Follow-Up on the Performance Audit on the Pantawid Pamilyang Pilipino Program


Follow-up on the Performance Audit on the Pantawid Pamilyang Pilipino Program (PAO-2022-02)

Success in Poverty Reduction from 4Ps Has to be Critically Examined: 90% of the4.3 Million Household-Beneficiaries Continuously Received Grants for a Long Period of Time Without Indication of Being Uplifted from Poverty Line

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Date added: October 4, 2022

What COA Found

In the 2017 performance audit, we recommended the conduct of an impact evaluation focusing on the program’s effects on poverty alleviation. DSWD complied with this recommendation and secured the services of the Philippine Institute for Development Studies (PIDS) to implement the same. The results of the evaluation indicate that the program shows desirable impacts on most of the target education and health outcomes of children and pregnant women. However, the study was not able to touch on the direct correlation of the program with the decrease of poverty incidence in the country. We raised this issue in view of the significance of the amount allocated to 4Ps wherein from CYs 2008–2021, the program received a total amount of ₱780.71 billion.

As an alternative, in this follow-up, we looked into the relevant data and found that about 3,820,012 or 90% of the 4,262,439 active household-beneficiaries have been with the program for seven to 13 years with a total of ₱537.39 billion cash grants given as at June 30, 2021. This means that 90% of the active household-beneficiaries remained below poverty threshold even after being in the program for a long period of time.

This is particularly important because of the enactment of the 4Ps Act, which limits the stay of beneficiaries to seven years. Under this law, the DSWD will delist a beneficiary from the program after reaching the end of their seventh year, regardless of whether or not they have crossed the poverty threshold. Pursuant to the implementing rules and regulations, the implementation of this provision will be prospective, hence the counting of the seven-year limit will start from Calendar Year (CY) 2020 or upon entry of the beneficiary to the program, whichever is later.

Consequently, this seven-year rule may affect the chances of the student-beneficiaries to complete their high school education. As at March 2020, about 2.6 million or 33% of 4Ps student-beneficiaries were still below Grade 6. Applying this limit, essentially about 2.6 million students will no longer receive financial support from the program by CY 2026.

Nonetheless, the 4Ps Act reinforces our recommendation on the need to hasten the completion of the National Household Assessment and IT upgrades wherein currently, there were challenges confronting the DSWD in updating its list of poor households and IT systems. The Listahanan 3, which should be the latest update of the list of poor households was delayed by three years and was only launched on August 1, 2022, while the Pantawid Pamilya Information System version 3 or the latest version of the IT system was not yet fully operational. With the 4Ps Act already in place, by CY 2026 almost all active beneficiaries will be delisted from the program, hence the Listahanan and the IT systems need to be updated and ensure controls are working effectively to cater for the new beneficiaries.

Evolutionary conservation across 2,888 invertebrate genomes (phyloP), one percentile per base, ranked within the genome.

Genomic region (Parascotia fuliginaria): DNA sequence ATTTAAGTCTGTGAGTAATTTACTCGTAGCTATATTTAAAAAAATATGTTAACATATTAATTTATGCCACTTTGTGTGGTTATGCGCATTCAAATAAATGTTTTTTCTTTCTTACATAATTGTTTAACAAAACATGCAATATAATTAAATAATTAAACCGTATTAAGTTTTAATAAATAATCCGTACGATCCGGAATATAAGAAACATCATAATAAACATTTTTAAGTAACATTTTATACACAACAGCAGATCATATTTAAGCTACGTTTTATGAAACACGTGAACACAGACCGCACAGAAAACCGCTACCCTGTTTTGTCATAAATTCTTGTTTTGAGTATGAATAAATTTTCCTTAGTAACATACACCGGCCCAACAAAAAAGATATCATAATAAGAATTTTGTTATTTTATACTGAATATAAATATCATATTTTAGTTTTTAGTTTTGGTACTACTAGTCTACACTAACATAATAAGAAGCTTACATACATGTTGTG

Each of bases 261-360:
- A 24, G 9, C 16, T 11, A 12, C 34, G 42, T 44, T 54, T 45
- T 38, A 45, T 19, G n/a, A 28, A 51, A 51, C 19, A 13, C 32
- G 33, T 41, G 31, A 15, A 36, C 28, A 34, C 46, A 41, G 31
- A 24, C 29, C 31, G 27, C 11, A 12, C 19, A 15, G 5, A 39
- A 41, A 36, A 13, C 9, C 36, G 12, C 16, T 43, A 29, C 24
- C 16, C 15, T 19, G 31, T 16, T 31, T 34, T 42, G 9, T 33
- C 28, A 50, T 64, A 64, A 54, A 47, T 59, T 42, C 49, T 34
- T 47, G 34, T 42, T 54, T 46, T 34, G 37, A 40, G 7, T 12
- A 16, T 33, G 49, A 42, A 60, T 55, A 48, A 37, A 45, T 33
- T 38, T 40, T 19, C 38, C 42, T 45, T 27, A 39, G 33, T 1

Why COA did this study

In 2017, the Performance Audit Office of the Commission on Audit (COA) conducted an audit on the Pantawid Pamilyang Pilipino Program (4Ps) wherein a total of seven audit recommendations were issued to the Department of Social Welfare and Development (DSWD) to assist in its reporting on the program’s impact and in addressing the concerns on targeting and data accuracy and reliability.

Pursuant to international standards, COA shall perform follow-up activities to examine the corrective action taken by the audited entity on the basis of the results of a performance audit.

Thus, the implementation of recommendations on the audit of 4Ps has been subjected to follow-up audit to evaluate the extent to which: (1) the audited agency implemented the recommendations and whether the actions taken were appropriate in response to the audit findings and recommendations; and (2) the implementation/non-implementation of the audit recommendations impacts on the program and its beneficiaries. The scope of the audit covered the implementation of DSWD’s action plans on audit recommendations from January 2017 to June 2021.

We also considered prevailing circumstances or conditions that significantly affected the implementation of the program, such as the enactment of Republic Act No. 11310 or the 4Ps Act on April 17, 2019.


What COA recommends

COA recommends to the DSWD to fast-track its data cleansing and complete the Information Technology (IT) Systems upgrade, pursuant to its Information Systems Strategic Plan. Regularly conduct the National Household Assessment pursuant to 4Ps Act.

COA also recommends that DSWD shall report on the program’s status on poverty alleviation, consistent with Section 17 of the 4Ps Act.

For a complete discussion of the findings and recommendations of the previous audit, please access the report at